Void of '03 Abuse Law Sought
Attorney for San Diego Diocese Says the State Statute Unfairly Targets the Catholic Church
By Jean Guccione
Los Angeles Times
September 9, 2005
SAN DIEGO — Lawyers for the Roman Catholic Church asked a federal judge Thursday to overturn a state law that opened the door to hundreds of lawsuits against the church and other institutions over childhood sexual abuse.
Two California judges already have upheld the constitutionality of the 2003 California law, which suspended time limits to allow adult victims to sue institutions over their childhood sexual molestations.
Arguing on behalf of the San Diego Archdiocese and an order of nuns, attorney J. Michael Hennigan said the law unfairly targets the Catholic Church. Hennigan also represents the Los Angeles Archdiocese.
He also said the church has suffered an "economic holocaust" in having to pay out hundreds of sexual abuse claims.
Marci Hamilton, a professor at the Benjamin Cardozo School of Law in New York, who represents alleged victims in the case, pointed out that most of the money paid in church settlements has come from insurers, not the church.
During three hours of oral argument in federal court in San Diego, U.S. District Judge William Q. Hayes asked Hennigan repeatedly, "What religious practices have been burdened by the statute?"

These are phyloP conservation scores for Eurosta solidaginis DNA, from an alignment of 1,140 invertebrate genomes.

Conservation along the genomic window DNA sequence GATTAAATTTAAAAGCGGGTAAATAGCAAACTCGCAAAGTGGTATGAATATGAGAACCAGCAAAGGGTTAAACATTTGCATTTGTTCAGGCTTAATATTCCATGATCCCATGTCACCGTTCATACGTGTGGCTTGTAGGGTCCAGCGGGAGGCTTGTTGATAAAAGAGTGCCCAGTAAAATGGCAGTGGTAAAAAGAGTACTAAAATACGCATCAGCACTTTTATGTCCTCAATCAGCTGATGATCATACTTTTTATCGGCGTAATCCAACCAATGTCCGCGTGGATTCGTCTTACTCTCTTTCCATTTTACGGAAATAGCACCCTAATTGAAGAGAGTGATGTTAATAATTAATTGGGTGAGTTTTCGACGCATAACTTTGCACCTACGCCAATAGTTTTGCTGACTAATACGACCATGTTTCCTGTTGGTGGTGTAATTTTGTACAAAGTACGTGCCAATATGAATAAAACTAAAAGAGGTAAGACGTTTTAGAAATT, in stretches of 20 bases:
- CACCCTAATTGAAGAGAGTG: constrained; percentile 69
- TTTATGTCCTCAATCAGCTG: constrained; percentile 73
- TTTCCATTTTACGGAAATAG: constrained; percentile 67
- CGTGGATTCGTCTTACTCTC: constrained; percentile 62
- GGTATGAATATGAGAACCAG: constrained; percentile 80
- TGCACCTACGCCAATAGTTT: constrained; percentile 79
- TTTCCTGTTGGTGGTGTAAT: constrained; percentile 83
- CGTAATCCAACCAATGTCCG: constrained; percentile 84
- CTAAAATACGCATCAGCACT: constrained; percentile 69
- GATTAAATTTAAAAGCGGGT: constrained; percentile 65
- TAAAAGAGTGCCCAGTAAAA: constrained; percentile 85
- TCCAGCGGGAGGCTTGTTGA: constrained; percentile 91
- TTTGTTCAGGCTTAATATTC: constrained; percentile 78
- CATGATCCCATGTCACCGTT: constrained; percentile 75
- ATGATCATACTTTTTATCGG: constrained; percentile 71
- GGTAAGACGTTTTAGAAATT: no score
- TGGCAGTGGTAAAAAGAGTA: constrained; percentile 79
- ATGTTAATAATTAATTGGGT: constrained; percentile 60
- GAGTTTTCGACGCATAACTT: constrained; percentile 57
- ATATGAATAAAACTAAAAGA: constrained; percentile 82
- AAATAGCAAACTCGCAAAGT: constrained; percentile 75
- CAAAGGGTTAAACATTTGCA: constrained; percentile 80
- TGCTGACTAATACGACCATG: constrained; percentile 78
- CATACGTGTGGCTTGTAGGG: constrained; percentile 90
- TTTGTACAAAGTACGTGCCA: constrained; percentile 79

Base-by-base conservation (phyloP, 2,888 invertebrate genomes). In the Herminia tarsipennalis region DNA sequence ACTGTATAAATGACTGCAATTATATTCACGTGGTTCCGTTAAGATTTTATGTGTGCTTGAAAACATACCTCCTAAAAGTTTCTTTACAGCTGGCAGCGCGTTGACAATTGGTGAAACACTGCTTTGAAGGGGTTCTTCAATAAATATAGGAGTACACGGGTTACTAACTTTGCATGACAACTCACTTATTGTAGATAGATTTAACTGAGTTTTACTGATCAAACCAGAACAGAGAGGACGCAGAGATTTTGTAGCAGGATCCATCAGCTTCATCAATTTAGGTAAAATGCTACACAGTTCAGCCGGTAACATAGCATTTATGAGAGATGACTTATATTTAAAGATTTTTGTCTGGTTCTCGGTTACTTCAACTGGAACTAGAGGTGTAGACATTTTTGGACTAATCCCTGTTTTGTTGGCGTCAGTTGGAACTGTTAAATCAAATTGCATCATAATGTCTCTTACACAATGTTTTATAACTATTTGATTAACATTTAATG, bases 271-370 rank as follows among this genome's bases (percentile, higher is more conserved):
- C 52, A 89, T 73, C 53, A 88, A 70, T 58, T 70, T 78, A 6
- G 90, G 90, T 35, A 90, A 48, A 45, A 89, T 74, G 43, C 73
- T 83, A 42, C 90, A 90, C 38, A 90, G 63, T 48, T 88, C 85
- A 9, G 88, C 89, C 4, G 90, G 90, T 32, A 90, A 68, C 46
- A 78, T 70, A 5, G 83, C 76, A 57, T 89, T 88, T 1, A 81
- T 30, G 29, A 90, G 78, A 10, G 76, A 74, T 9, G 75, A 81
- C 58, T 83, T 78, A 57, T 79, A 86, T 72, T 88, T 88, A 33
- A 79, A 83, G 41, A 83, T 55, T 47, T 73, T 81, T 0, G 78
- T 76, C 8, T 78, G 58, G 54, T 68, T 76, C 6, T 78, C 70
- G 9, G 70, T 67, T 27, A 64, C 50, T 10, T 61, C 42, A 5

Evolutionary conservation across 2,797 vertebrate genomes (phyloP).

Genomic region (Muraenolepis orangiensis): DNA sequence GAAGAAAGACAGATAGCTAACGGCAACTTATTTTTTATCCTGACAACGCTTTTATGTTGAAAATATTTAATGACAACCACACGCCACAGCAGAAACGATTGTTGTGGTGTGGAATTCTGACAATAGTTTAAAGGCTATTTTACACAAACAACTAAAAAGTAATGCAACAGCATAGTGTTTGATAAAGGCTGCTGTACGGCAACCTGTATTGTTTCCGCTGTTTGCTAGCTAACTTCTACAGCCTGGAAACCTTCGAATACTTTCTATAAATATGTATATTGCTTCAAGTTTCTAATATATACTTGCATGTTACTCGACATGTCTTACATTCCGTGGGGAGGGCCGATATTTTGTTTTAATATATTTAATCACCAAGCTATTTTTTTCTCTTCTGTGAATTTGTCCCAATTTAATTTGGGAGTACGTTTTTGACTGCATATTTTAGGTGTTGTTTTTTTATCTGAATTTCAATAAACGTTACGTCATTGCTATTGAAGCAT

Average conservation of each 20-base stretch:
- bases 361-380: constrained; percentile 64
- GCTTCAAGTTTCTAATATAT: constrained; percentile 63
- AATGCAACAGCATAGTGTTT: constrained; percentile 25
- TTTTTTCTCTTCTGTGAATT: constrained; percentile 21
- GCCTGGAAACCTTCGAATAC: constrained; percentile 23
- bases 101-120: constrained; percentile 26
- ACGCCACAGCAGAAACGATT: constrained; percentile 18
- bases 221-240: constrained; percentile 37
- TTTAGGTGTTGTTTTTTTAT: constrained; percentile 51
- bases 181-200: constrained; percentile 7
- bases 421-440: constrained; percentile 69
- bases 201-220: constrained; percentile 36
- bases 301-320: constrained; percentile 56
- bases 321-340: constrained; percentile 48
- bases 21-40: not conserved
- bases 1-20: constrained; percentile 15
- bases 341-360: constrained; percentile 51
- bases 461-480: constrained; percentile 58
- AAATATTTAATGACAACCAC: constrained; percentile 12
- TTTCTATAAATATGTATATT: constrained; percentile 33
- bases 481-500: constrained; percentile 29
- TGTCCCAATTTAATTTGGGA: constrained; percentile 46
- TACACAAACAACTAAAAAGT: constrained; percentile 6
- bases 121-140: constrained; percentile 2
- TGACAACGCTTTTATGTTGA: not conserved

Courts have upheld the constitutionality of laws banning peyote use in Native American rituals and polygamy among Mormons.
A law banning ritual animal killings by members of the Santeria religion, however, was overturned because it did not apply equally to slaughterhouses, exterminators and others who kill animals for nonreligious purposes.
Hennigan said the Legislature's action in creating the law amounted to "a communist blacklist," and accused lawmakers of "shaming" Catholics.
Hamilton countered that the law applied equally to the Boy Scouts and other institutions.
Hayes did not rule immediately. Hennigan said the church would appeal if it loses.
Nearly 1,000 lawsuits were filed against the Catholic Church in California in 2003, when state lawmakers lifted the statute of limitations for decades-old civil abuse claims.
The church already has paid $250 million to hundreds of alleged victims of clergy sexual abuse.
More than half the cases remain open, including 544 against the Los Angeles Archdiocese. Hennigan said Thursday that he hoped to reach a settlement with the Los Angeles claimants before the constitutionality issue was resolved.
Thursday's argument involved a woman identified in court papers as Melanie H. She is suing the San Diego Diocese and the Sisters of the Precious Blood for allegedly failing to protect her from sexual assaults, including rape, as a 12-year-old at St. Mary's Catholic Church in Escondido. One of her alleged abusers, Father Victor Uboldi, is dead.
The woman still suffers from psychological trauma and has attempted suicide several times, according to court documents.
The case is one of 140 claims pending against the San Diego Diocese involving 47 priests, 10 brothers, seven nuns and seven laypersons.